Leadership: Busting Thieving Generals


April 5, 2012: Many more countries are getting serious about reducing corruption, especially the theft of government funds by senior officials. While prosecuting officials while they are in office is difficult, these same people are easier to nail once they retire. That is one reason why so many officials prefer to serve for life.

As a result, a first step in curbing corruption is getting officials to retire, or observe term limits (and not be able to run for office endlessly) and that has put a lot more thieving civil servants in jail. A recent example concerns three retired Zambian generals (the former heads of the military, the army, and the air force). In one of apparently many scams the three stole $285,000, a theft that could be documented. The three were arrested and made bail (of about $5,500 each) and will now have to flee the country (with some risk of getting caught before they cross the border and being put in jail) or try and bribe their way out of a conviction (difficult when the local media is watching such proceedings, and corrupt judges are also a favorite target these days).

Going into exile is not as attractive as it used to be. Western nations will usually honor international arrest warrants and the few places that won't (like Cuba and North Korea) are very expensive and not terribly pleasant places for retirement. Moreover, if you had people killed and tortured, or did it yourself there are more active prosecutions of people for war crimes these days.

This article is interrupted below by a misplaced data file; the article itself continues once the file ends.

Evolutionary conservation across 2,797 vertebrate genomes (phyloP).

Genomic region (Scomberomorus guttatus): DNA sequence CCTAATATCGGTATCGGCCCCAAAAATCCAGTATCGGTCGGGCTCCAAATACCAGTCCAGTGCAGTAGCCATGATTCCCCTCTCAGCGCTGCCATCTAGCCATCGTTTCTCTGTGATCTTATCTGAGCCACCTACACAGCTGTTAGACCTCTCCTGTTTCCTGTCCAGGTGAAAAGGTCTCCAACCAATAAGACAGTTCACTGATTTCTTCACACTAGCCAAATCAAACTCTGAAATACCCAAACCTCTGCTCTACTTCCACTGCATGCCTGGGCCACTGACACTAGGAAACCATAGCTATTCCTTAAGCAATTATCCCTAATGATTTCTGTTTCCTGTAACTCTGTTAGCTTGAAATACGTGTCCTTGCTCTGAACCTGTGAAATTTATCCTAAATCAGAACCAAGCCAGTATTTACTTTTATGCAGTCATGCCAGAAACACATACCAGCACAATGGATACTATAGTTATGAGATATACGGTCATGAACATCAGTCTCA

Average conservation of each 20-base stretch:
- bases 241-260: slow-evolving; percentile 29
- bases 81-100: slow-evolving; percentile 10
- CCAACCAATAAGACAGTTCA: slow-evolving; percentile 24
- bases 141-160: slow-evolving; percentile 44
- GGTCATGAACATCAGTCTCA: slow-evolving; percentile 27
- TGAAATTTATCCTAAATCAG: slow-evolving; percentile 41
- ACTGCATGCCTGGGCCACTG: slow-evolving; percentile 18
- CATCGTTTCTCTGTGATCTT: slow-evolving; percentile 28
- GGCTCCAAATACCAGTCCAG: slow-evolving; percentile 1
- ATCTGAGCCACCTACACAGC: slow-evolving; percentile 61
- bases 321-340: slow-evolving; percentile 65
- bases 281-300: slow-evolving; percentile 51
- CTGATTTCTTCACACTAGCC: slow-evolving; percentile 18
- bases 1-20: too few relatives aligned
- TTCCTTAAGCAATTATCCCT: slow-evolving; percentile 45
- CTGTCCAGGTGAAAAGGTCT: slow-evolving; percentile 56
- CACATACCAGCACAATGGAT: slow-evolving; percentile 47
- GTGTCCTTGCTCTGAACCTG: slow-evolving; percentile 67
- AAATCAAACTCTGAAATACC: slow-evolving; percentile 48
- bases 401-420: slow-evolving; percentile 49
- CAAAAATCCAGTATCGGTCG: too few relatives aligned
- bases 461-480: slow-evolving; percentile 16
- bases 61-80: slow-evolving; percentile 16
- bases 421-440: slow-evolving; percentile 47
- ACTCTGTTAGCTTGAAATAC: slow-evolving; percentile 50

Most corrupt officials that are prosecuted usually find their best response is to stay and fight the charges. That means using bribes and intimidation to get the prosecutors to back off or deliver a verdict of innocent (or guilty and liable for a light punishment). In most countries suffering from corruption you can buy your way out of prosecutions. Unless, of course, you have angered too many people in the current government or been declared a big-time bad guy by the media. In that case getting off the hook can be very expensive. This is why most corrupt officials pretend not to be and spend some effort developing a good-guy public image.


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